I think that there’s this idea of what poverty looks like. And poverty comes in a lot of different skins. It’s not about the color of your skin. I also think that poverty comes to people who had a lot at one time. And somewhere along the line, I think that people who have had a lot when they no longer have a light may hopefully become a little bit more humble in their lives. I know it did for me, but it didn’t, because I was thinking I was ever better than anyone else. I just didn’t think it could touch me as closely as it did, I may have thought I was impervious to poverty. And I wasn’t. But I didn’t know that I didn’t know that when I had money. And someone I could fall back on. I didn’t know that everything would be taken away. Everything. Everything that I ever had could be taken away and that I’d have to more or less started, start a new start again, I’m almost grateful that I went through what I went through, I say almost because it was incredibly painful. But I do think it made me a better version of myself. I do think that instead of thinking that it could never happen to me, I realize, oh, it can happen to anybody. Intellectually, I always knew that phrase, you’re only one paycheck away from homelessness, but I never believed it could happen. I don’t believe that it could ever happen to me. And when you don’t believe that, it can even touch you that closely. You walk around with an air of I don’t want to say it. But it’s almost like an air of arrogance. I don’t mean arrogant in that you’re better than somebody. I mean, that arrogant in, that’s just something that happens to somebody else. And you know, something that’s not very humble. I don’t know if people necessarily need to be knocked down a few notches to find that humility within themselves. But I think it helps I look around online, and I read comments that people write, they think that it can never happen to them. These are things that happen to the other guy. Well, here’s a little tip. No, it isn’t. I don’t think you have to have a drug addiction or go through everything that I went through or be poor, to be humble. I don’t think it hurts. But I don’t think you have to go through it. I do think that you should have a daily reminder for yourself and ask, Are you are you being humble? Are you are you recognizing that there are clearly going to be people in this world who are in the circumstances that they’re in sheerly by happenstance circumstance, the way they were raised poorly raise education or lack there of opportunities that came and went, you know, there are people I believe this there are people who look at people who are poor, and they think that they are lazy, they’re not lazy. They don’t have the same opportunities that other people have. They don’t have the same education that other people have. And then they are based on our system, especially in America. They are the system was designed to keep them poor. This much. I do believe I came out of it a little bit in a different way. Because I didn’t go into it as a poor person. There are people who are born into poverty that may never get out. You will read about the rare one, you’ll see a documentary on Netflix about the rare person who had the special gifts and that favorite uncle that took them under their wing and made them better than they may not have been otherwise you know that they came in from a family of alcoholism and drug addiction and there was no way they were going to get out or even a mother who was in the prison system. And then they managed to escape all of that you’ll find those rare individuals and this those people are very humble i I can pretty much guarantee it. However, what about the people who never get out and live their lives each day based on the fact that they don’t have the same opportunities as US There’s they don’t, they don’t know what they don’t know.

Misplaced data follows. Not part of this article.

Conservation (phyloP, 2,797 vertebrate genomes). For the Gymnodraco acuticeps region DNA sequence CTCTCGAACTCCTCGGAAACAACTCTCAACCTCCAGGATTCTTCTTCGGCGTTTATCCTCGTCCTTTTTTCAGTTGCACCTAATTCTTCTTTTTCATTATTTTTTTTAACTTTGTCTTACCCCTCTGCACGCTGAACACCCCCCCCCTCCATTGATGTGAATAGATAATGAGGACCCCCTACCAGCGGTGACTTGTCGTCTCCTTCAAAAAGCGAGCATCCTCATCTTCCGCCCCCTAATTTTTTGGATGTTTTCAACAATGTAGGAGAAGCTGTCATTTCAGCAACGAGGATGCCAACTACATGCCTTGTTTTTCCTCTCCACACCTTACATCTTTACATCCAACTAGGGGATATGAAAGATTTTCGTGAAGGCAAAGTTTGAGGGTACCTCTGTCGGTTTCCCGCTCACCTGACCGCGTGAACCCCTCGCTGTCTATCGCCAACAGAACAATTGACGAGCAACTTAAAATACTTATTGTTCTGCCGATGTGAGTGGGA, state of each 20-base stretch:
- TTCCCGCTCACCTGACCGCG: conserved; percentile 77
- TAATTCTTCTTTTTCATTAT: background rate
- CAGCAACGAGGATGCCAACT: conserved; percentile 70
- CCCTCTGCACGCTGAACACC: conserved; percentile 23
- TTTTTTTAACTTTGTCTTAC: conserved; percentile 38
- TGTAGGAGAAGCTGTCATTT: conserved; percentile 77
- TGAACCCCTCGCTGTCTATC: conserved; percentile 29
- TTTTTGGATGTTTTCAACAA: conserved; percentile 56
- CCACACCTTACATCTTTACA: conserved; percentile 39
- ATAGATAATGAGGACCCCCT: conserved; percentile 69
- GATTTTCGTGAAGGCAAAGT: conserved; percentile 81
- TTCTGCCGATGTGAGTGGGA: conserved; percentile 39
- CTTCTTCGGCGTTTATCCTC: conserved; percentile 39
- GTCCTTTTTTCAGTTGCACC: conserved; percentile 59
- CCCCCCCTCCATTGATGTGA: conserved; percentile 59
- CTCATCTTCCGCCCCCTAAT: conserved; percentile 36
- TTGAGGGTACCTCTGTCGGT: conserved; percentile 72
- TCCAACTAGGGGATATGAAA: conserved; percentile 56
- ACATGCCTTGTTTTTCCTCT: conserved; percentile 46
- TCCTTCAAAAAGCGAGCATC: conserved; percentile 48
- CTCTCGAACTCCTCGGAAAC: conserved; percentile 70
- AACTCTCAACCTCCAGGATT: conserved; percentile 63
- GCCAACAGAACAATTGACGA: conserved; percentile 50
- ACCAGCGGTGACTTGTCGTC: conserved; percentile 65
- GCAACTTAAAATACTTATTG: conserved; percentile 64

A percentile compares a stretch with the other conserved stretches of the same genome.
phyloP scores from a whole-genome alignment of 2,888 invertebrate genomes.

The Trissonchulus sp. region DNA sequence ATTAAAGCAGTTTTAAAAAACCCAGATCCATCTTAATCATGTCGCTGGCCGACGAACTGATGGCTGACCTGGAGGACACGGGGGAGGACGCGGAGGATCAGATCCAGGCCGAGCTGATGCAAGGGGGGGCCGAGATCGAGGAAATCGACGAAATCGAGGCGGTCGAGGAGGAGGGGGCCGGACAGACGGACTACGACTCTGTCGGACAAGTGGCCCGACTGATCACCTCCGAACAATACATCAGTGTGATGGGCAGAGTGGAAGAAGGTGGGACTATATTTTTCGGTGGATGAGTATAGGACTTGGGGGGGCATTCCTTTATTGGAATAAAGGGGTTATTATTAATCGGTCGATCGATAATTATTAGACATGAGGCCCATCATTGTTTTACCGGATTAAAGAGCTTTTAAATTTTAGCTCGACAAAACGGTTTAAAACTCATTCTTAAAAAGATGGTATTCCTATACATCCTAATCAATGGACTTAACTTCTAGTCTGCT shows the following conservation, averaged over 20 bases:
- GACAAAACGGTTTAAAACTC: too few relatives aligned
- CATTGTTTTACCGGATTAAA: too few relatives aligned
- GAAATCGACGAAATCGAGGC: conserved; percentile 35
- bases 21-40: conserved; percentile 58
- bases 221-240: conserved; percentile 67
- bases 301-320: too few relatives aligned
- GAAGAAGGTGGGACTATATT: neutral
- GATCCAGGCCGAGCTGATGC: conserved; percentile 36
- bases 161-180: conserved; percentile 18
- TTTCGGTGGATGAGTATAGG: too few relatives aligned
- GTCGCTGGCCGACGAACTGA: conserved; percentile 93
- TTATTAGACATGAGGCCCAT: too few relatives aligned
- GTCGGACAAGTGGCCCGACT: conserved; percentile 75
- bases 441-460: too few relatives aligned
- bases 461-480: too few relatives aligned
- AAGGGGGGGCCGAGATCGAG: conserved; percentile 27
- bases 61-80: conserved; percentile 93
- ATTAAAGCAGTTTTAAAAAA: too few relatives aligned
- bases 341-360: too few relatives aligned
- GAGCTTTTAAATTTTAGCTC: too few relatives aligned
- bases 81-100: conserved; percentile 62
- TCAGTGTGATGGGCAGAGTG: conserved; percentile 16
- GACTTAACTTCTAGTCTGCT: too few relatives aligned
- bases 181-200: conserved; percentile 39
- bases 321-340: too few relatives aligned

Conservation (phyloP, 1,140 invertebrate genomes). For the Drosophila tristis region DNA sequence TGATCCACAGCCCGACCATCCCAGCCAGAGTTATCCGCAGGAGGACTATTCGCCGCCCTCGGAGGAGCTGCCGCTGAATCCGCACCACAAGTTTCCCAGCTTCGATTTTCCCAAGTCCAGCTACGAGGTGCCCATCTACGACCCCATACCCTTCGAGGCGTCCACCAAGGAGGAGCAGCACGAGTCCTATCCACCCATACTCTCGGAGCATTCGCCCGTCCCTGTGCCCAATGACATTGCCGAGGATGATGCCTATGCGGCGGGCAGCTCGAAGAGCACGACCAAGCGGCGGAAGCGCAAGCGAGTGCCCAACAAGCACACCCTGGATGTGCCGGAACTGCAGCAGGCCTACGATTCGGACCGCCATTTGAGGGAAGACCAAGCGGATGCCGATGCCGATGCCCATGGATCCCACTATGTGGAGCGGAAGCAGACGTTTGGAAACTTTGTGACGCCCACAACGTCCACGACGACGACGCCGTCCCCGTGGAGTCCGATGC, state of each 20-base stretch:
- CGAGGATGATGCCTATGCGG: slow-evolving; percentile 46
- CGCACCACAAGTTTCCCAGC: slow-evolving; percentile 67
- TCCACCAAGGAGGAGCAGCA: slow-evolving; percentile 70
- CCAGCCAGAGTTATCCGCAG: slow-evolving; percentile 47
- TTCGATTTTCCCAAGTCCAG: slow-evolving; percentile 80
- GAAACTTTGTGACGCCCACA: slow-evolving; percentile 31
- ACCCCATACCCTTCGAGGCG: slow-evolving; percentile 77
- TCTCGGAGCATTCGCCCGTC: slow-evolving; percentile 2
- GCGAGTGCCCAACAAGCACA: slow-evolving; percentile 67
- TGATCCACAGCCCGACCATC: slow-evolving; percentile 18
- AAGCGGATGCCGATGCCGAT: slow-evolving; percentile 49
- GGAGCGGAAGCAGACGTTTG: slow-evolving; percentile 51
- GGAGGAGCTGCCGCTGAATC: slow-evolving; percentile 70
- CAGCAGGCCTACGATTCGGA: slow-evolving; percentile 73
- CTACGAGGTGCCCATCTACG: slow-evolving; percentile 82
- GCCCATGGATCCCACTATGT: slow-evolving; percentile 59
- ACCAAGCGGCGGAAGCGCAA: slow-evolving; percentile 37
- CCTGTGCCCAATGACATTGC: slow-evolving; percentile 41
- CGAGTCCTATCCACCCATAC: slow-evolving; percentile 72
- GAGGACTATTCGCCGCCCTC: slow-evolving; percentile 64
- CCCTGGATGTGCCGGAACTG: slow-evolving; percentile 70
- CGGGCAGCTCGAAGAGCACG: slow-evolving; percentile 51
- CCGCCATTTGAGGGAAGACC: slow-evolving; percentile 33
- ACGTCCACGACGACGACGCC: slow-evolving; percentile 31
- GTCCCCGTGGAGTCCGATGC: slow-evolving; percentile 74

10:03